Haliburton Music Exchange gives music as a gift

By Nick Bernard
The Haliburton Music Exchange started with a single Facebook post, which grew into an idea that became one of the most rewarding experiences of Tom Oliver’s life.
“Somebody was giving away some kids’ guitars…and I thought, man, I wonder how many people have those instruments out there, and how many of them are just sitting in the corners of people’s houses” , Oliver mentioned.

Like any great guitarist, Oliver himself had amassed his own collection of guitars while only playing a small handful – that is, three or four guitars out of a total of 20.
“Thinking of myself, this is what all guitarists do – and how many of them are sitting there? And so it just gave me this idea: well, why do I don’t see?
The idea stuck with him, and using his professional knowledge of e-commerce, he created the online framework that would become the Haliburton Music Exchange.
“So I started it last November, with no expectation of anything, and… by December, Christmas, I was already in a position where I had, I think, at least 15 or 20 instruments sitting here,” Oliver said. “And we did the same thing we did this year, putting out a notice saying ‘does anyone need any kid’s instruments for Christmas? “”

Last November, Oliver posted on the Music Exchange Facebook page asking if any kids or teens might be interested in learning to play the guitar. As always, the response was immediate and enthusiastic. Oliver was able to release nine guitars before the holidays, a repeat of the success that launched the exchange in the first place.
“The same thing happened, I posted the message saying ‘we have full size guitars…for teenagers’ and boom,” he said, expressing the immediacy of the response. “And those came out and now we have a whole bunch of teenagers who are happy.
He says it’s been a progression, making people aware of what the stock market has to offer. While, coincidentally, Oliver has focused on guitars, the Music Exchange offers a number of different instruments.
“We also went through all kinds of other instruments,” he said, citing the example of a physically disabled girl for whom he was able to provide a trumpet. “We will take any instrument. We don’t take full size acoustic pianos, but we would like to have keyboards. We will take any other type of instrument in any state of repair.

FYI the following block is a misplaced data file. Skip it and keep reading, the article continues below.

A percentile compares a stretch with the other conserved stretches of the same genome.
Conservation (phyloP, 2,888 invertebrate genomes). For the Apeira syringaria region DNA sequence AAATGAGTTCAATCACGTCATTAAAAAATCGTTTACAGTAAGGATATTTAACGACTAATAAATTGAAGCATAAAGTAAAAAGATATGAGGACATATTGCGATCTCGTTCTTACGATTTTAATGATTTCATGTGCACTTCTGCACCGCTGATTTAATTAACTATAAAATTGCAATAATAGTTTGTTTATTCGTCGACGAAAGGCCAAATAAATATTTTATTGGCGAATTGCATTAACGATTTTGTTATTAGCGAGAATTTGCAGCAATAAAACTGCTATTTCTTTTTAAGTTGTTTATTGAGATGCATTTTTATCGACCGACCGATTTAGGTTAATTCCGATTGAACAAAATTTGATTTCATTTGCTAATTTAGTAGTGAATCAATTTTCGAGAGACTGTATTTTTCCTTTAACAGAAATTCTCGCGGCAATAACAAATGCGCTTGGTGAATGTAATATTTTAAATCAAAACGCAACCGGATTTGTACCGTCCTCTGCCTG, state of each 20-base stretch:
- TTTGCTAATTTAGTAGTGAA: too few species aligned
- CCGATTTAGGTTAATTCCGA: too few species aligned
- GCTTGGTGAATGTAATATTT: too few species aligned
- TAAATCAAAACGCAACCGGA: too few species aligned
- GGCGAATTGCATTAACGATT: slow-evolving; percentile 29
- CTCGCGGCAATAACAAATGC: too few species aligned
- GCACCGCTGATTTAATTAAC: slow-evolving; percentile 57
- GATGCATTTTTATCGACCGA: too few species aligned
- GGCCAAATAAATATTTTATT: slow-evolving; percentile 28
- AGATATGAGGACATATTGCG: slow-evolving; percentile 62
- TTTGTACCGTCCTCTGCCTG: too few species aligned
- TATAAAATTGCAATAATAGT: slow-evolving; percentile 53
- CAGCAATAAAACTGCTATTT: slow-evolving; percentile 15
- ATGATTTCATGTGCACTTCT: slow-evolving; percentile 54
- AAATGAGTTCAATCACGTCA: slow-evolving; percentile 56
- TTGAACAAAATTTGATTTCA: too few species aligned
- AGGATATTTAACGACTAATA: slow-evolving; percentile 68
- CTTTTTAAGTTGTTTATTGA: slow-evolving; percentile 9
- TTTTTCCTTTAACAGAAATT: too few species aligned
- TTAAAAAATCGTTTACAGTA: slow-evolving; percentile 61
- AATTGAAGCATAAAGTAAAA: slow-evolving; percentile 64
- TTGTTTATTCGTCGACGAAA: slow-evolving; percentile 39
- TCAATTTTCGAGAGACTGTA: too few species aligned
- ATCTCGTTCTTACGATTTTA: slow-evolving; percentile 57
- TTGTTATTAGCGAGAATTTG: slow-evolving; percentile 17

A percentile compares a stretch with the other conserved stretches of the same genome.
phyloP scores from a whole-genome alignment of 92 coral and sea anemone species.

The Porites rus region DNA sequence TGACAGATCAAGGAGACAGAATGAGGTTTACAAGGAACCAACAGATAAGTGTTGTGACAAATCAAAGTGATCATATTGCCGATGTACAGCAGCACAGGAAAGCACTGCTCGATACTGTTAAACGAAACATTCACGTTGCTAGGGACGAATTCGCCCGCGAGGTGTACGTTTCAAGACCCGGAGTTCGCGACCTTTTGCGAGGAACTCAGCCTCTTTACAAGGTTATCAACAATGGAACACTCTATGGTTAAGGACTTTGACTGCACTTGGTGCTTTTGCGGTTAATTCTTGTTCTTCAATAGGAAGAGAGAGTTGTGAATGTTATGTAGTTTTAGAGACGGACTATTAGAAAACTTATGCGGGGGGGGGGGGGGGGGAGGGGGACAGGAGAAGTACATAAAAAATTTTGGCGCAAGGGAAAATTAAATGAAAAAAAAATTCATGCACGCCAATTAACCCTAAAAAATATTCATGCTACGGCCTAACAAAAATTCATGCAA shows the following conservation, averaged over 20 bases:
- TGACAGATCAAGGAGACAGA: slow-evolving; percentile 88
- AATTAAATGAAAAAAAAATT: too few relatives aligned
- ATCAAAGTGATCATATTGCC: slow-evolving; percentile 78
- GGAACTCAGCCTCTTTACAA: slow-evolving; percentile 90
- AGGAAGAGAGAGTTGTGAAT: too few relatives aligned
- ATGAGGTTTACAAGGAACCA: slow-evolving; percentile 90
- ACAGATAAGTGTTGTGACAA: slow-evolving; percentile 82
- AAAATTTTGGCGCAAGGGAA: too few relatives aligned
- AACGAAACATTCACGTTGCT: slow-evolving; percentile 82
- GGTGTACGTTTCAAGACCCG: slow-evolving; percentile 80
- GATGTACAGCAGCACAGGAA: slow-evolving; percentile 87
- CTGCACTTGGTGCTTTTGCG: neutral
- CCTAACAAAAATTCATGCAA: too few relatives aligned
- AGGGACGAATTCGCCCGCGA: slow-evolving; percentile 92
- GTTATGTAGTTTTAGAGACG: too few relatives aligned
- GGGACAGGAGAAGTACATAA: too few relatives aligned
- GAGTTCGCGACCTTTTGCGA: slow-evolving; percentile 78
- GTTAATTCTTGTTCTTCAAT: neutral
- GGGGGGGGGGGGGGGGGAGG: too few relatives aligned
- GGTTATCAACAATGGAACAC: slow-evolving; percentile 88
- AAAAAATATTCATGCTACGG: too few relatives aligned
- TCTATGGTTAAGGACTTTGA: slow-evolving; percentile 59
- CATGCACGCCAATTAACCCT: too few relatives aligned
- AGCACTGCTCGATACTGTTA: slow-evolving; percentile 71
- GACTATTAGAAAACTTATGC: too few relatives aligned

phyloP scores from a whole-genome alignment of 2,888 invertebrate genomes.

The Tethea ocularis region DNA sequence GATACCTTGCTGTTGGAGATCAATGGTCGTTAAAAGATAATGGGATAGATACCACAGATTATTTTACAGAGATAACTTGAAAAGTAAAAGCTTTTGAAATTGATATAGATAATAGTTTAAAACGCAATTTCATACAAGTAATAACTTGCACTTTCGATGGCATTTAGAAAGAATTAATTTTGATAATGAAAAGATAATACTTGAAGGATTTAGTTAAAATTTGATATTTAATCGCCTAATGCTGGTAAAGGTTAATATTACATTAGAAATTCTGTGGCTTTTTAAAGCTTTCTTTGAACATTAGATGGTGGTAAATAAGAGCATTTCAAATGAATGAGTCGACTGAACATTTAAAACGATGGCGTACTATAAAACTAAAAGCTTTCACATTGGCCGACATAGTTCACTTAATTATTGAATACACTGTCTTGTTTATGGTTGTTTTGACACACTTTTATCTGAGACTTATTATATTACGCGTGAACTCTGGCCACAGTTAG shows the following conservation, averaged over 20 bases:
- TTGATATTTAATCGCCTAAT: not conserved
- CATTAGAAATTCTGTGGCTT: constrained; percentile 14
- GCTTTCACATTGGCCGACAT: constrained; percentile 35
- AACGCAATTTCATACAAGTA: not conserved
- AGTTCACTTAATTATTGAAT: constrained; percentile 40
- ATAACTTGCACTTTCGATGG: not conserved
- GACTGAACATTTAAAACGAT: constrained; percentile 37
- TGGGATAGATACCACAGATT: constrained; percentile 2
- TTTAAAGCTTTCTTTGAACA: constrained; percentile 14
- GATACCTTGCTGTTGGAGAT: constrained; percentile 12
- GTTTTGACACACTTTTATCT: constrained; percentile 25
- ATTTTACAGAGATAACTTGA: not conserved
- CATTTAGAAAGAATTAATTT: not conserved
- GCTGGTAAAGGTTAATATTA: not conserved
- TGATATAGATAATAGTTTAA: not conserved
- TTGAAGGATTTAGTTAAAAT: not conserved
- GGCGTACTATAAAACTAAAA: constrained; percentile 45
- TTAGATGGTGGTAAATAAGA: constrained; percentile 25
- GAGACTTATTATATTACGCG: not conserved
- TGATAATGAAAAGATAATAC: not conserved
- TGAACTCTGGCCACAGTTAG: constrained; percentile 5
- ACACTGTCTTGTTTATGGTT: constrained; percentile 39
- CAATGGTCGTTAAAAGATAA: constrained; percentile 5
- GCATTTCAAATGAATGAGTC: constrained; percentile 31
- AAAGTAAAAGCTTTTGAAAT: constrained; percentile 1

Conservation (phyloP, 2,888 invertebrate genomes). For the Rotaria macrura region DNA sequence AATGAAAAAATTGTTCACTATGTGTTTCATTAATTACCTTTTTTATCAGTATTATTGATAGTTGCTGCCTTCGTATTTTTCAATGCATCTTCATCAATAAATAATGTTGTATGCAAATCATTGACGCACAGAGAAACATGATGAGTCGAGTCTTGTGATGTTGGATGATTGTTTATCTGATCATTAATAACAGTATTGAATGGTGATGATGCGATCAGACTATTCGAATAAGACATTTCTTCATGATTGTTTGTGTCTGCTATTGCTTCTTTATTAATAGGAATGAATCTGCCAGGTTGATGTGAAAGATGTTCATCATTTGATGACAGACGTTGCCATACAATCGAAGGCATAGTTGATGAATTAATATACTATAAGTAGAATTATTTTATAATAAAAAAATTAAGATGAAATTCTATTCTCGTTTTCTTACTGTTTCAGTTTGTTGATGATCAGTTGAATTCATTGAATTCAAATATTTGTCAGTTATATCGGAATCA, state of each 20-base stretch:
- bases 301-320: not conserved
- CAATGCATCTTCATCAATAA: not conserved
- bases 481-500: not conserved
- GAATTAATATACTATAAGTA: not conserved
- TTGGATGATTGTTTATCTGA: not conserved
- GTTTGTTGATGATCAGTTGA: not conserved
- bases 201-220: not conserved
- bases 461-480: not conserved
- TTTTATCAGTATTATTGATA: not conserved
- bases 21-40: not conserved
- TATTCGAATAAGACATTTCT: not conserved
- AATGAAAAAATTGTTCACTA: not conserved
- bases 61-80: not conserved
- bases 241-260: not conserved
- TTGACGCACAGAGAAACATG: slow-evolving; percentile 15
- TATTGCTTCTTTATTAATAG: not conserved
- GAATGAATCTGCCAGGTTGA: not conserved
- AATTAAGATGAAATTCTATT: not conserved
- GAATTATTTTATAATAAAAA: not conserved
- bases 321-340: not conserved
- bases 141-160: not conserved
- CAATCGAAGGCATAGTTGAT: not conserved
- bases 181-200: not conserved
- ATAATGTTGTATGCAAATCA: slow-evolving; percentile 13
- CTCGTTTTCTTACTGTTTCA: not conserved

The Music Exchange accepts donations either through Facebook with its page or through a form on their website. From there, Oliver repairs them, buys all the parts, and supplies what he needs, or he uses parts from other instruments as needed.
People can also request an instrument, where they can pick it up at Oliver’s home on Bolender Lane, across from Curry Chevrolet Buick GMC in Haliburton.
“I built the website, got the functionality of everything so that I could…get information from people about what was out there and what they needed to drop off,” Oliver explained.

He says none of what became the Music Exchange, which recently partnered with the Haliburton Folk Society to produce a free eight-week guitar lesson program, would have been possible without the immediate positive response from the community. .
“As soon as I started it, it exploded. Since then, we’ve only had a steady stream of instruments.
Although there were originally plans for the Haliburton Folk Society to provide financial oversight of the music exchange, those plans have been put on hold while the Folk Society institutes new COVID policies.
“We…totally support the idea of ​​providing free music lessons to young people in the county, an initiative which was started in collaboration between Tom [Oliver] and Greg Sadlier of Camexicanus. Their program was very successful last fall and we funded it,” Walter Tose, president of the Haliburton Folk Society, told the Echo in an email. “However, we realized afterwards that we did not have policies and procedures in place for proof of vaccination, police checks, parental permission, etc. We are currently developing these and once the COVID situation permits and these policies and procedures are in place, we will certainly be offering financial and promotional support again to anyone wishing to pursue such a program and who can meet our requirements.
Tose reiterated that the Folk Society still supports the idea of ​​a free music education program.

As for the future, Oliver says the focus is on developing more lesson plans, especially for the fall and winter months.
“I have different things in mind for this,” he said, dwelling on ideas for expanded courses and potential grants for students who want to take private lessons or attend music school. “Our goal is very specific: we want to provide free instruments and free lessons, and that’s really all…anything that translates into goodness there.”
For more information about the Haliburton Music Exchange, or to donate or request an instrument, visit www.haliburtonmusicexchange.com.